"A bear kills because it's defensive. A lion kills because it's hungry. Man's the only animal that kills because it's fun." That chilling line is spoken in the trailer for the 2014 horror flick Preservation , and it pretty much sums up why you don't want to go hunting in a horror flick. Unfortunately, the characters in Preservation aren't as aware as the audience is of the danger lurking ahead. The film follows a couple, Wit (Wrenn Schmidt) and Mike (Aaron Stanton) who go on a "bonding" trip to a hunting preservation. Tagging along — much to the displeasure of Wit — is Mike's brother Sean (Orange is the New Black's Pablo Schreiber), a man suffering from PTSD after coming home from battle. The hunting trip, which was never particularly safe to begin with (it starts off with the gang ignoring signs of a closed preserve and veering off the hunting trail, proving immediately that Mike wasn't a Boy Scout) takes a turn for the worse when a group of maniacal hunters begin preying on the trio.
Naturally, this story is cray, but is it cray enough to based on reality? While hunting accidents happen, there doesn't seem to be any reported cases of people physically hunting down their fellow man on a hunter's preserve — so yeah, you can sleep soundly at night knowing this movie probably isn't based on any true stories.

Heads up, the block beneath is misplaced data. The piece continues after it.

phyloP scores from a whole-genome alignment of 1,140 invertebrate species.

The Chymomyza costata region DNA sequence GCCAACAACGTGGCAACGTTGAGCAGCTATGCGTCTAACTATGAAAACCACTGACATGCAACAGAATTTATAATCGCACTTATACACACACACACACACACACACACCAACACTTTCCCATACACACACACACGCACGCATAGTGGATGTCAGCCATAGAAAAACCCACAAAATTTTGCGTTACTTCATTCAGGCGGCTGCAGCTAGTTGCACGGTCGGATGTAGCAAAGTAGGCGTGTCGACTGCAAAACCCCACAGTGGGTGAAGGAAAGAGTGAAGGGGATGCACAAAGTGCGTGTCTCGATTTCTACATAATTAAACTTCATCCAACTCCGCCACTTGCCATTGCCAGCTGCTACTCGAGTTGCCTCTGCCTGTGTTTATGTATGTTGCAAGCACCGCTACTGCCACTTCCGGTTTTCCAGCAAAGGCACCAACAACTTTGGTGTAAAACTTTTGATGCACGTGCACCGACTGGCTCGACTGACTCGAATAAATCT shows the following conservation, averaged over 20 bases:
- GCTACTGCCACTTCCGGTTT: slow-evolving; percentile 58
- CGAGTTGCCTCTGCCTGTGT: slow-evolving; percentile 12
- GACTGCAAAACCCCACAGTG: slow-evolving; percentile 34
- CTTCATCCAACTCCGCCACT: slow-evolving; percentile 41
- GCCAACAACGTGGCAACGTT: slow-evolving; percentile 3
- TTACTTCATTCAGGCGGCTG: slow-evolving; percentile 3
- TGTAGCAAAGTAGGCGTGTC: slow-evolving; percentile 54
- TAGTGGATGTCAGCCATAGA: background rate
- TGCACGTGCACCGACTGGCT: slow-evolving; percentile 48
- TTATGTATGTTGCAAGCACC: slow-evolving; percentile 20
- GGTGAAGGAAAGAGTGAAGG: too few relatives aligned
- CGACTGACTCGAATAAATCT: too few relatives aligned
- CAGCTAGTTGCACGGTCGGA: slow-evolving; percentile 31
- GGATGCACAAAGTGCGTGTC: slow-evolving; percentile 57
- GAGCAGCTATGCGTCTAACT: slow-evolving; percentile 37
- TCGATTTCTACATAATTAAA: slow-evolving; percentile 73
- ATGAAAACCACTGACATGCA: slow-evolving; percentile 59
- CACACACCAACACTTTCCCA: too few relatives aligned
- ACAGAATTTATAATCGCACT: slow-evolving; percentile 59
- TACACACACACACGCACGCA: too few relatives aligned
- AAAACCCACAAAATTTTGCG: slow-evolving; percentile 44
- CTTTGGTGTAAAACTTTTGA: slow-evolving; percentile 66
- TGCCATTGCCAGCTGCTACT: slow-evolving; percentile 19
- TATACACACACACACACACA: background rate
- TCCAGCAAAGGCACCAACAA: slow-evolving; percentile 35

But! That's not to say that this film wasn't inspired by something — though there's no confirmation from the filmmakers about this, it does seem that the film is largely inspired by a literary classic, the short story The Most Dangerous Game. The story, which was written by Richard Connell and first published in 1924, tells the story of a hunter who arrives on an island where the wealthy occupant hunts down human beings. The big-game hunter must elude his captor for three days in order to be set free from the island — something that no other person has done before.
The Most Dangerous Game's chilling concept — man hunting man for sport — is often seen in horror, not to mention action films like The Hunger Games and the gruesome Battle Royale (both of which feature children hunting down one another so they can be the final survivor in a game created by a totalitarian regime). Perhaps the most mainstream example in horror specifically is in the horror film Hostel, which featured wealthy individuals paying to torture and kill tourists. Though not confirmed, it does appear that Hostel makes a nod to the short story with its inclusion of hunting dogs, which appear in The Most Dangerous Game and are referenced in the work's alternate title, The Hounds of Zaroff.
Preservation may borrow from The Most Dangerous Game, particularly in the hunting aspect of the work, but the big ideas of the film could be vastly different — while Connell's work criticized big-game hunting, it seems like Preservation is here to simply scare the crap out of us.
And hey, that's perfectly fine — from the trailer alone, it seems like it definitely succeeds: